Smart, or personalized, guns are firearms that include a safety feature or features that allow it to fire only when activated by an authorized user(s) using primarily biometric or RFID technology. Smart gun technologies can also come in the form of safes, locking devices, smart holsters, and there are modifications in the works to retrofit existing guns. These advanced safety features for firearms can help to prevent misuse, suicides, accidental shootings, use of the weapon against the owner, and disrupt the market for stolen guns.Smart, or personalized, guns are firearms that include a safety feature or features that allow it to fire only when activated by an authorized user(s) using primarily biometric or RFID technology. Smart gun technologies can also come in the form of safes, locking devices, smart holsters, and there are modifications in the works to retrofit existing guns. These advanced safety features for firearms can help to prevent misuse, suicides, accidental shootings, use of the weapon against the owner, and disrupt the market for stolen guns.
There are approximately 20,000 deaths and injuries from unintentional shootings and youth suicides each year. A recent study found that 44% of American households have guns 1.7 million live in homes with guns that are both loaded and unlocked.7 Smart guns, safes and locks would enable loaded firearm to be in close proximity but not fall into the wrong hands and kill or injure someone. Smart guns can also disrupt the market for stolen guns. The Bureau of Justice Statistics estimates that a quarter million guns are stolen each year, guns that end up on our streets making our communities unsafe. Smart gun technologies would render stolen guns, or those taken away from law enforcement or those with a legal carry permit, useless as lethal weapons.
Parents underestimate the extent to which their children know where their household guns are stored and the frequency with which children handle household guns unsupervised. A Harvard survey of children in gun-owning households found that more than 70 percent of children under age 10 knew where their parents stored their guns — even when they were hidden — and 36 percent of the children reported handling the weapons. 39 percent of parents who thought their child was unaware of the location of the household’s gun were contradicted by their children, and one of every five parents who believed their child had not handled the gun was mistaken. If smart gun technology was used, only an authorized user or users could use the gun, but it would not fire if a child found it.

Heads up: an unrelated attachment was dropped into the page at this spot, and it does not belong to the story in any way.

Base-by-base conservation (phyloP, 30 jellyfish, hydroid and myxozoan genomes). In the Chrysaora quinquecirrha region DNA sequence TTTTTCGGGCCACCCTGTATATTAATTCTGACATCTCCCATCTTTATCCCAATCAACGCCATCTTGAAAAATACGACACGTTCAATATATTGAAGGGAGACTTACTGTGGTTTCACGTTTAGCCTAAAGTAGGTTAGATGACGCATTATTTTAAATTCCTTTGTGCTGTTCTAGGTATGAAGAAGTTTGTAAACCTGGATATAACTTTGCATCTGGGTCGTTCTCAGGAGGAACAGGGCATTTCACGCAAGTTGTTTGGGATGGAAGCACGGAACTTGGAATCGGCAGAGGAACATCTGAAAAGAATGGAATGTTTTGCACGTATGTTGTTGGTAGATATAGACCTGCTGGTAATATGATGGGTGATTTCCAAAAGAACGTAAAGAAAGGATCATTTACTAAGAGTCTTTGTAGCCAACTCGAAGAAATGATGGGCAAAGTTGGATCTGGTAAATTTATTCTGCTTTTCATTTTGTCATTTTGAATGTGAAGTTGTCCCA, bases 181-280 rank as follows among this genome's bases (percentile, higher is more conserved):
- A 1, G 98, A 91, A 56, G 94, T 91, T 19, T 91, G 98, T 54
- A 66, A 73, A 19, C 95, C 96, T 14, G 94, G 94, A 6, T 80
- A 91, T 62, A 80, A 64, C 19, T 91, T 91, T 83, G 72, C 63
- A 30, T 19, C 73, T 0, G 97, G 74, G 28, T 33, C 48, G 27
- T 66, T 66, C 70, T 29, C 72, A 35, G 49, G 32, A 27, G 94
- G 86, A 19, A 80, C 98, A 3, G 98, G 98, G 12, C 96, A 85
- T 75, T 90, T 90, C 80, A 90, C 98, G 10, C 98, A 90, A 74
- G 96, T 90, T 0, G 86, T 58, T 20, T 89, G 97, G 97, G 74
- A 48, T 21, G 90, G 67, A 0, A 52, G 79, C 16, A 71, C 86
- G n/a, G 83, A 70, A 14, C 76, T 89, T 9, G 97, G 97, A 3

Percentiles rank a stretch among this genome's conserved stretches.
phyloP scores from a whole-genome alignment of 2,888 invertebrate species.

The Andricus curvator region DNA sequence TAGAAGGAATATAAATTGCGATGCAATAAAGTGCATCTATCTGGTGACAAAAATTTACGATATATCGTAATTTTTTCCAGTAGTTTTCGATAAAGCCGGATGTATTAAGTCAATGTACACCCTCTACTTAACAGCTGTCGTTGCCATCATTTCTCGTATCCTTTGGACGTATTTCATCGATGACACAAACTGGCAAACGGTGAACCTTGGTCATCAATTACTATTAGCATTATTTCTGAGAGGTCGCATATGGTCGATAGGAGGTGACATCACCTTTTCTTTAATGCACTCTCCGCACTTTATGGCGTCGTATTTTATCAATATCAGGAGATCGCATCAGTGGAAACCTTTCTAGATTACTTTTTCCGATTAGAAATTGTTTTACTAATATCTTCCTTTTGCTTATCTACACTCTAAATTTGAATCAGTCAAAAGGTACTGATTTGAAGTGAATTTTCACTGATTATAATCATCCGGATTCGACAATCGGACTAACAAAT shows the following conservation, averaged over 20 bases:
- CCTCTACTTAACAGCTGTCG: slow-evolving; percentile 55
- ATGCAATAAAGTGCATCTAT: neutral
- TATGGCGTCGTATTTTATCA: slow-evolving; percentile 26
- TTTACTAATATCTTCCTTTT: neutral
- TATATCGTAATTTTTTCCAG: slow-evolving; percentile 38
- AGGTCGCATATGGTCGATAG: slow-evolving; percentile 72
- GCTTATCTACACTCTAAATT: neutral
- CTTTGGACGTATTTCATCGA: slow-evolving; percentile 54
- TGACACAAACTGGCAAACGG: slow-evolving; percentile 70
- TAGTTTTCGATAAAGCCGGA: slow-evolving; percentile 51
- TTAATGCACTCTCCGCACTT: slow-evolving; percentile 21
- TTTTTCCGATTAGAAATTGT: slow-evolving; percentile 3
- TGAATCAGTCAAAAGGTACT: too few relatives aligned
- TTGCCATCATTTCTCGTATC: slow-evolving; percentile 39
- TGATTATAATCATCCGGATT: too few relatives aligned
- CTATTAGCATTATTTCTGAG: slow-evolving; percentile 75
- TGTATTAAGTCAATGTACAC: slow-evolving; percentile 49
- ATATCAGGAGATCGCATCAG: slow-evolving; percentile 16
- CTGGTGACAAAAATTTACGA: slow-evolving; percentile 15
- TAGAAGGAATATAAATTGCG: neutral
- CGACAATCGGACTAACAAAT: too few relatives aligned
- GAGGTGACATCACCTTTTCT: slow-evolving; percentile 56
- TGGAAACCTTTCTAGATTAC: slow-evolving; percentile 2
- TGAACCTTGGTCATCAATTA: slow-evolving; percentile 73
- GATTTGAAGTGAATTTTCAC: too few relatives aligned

They also offer consumers who want to own guns a safer alternative, a choice to protect their families in a responsible way. A 2016 Johns Hopkins study found that almost 60% of Americans and 43% of gun owners would buy a smart gun were it on the market. That is up from 14% of gun owners in an NSSF study in 2013.
Smart gun safety technologies are all about providing consumers with the option of purchasing a firearm with new and enhanced safety features that are not currently found on traditional firearms. that will reduce firearm injuries and deaths. People want to see that they work and will encourage adoption when they see a trusted community using them.
Smart gun technologies are not a form of gun control. We support the Second Amendment right to bear arms and our board of advisors includes gun rights advocates and gun owners. Personalized firearms represent a choice for consumers who want safer, childproof options for personal and other security. Smart guns have the potential to make our communities safer without infringing on the rights of gun owners and are the only bridge option currently in the deeply divided debate on firearms in America.
The NRA doesn’t oppose the development of “smart” guns, nor the ability of Americans to voluntarily acquire them. However, NRA opposes any law prohibiting Americans from acquiring or possessing firearms that don’t possess “smart” gun technology.
There have been a few attempts to sell smart guns in the U.S. but because of reliability and a chill on the market by the gun industry, these firearms didn’t sell. Armatix is coming out with a 9mm, the iP9, in 2018. Currently under development are a biometric handgun (Kai Kloepfler), an RFID-enabled shotgun, and a safe holster (Timmy Oh). There is a biometric trigger lock for sale at Cabela’s as of summer 2017.
Smart Tech is a nonprofit dedicated to raising awareness and understanding of smart guns among consumers and violence prevention advocates; you can support our efforts with a donation here. Our innovators are looking for seed-stage investors so this is an opportunity for venture capitalists to invest and also impact social good.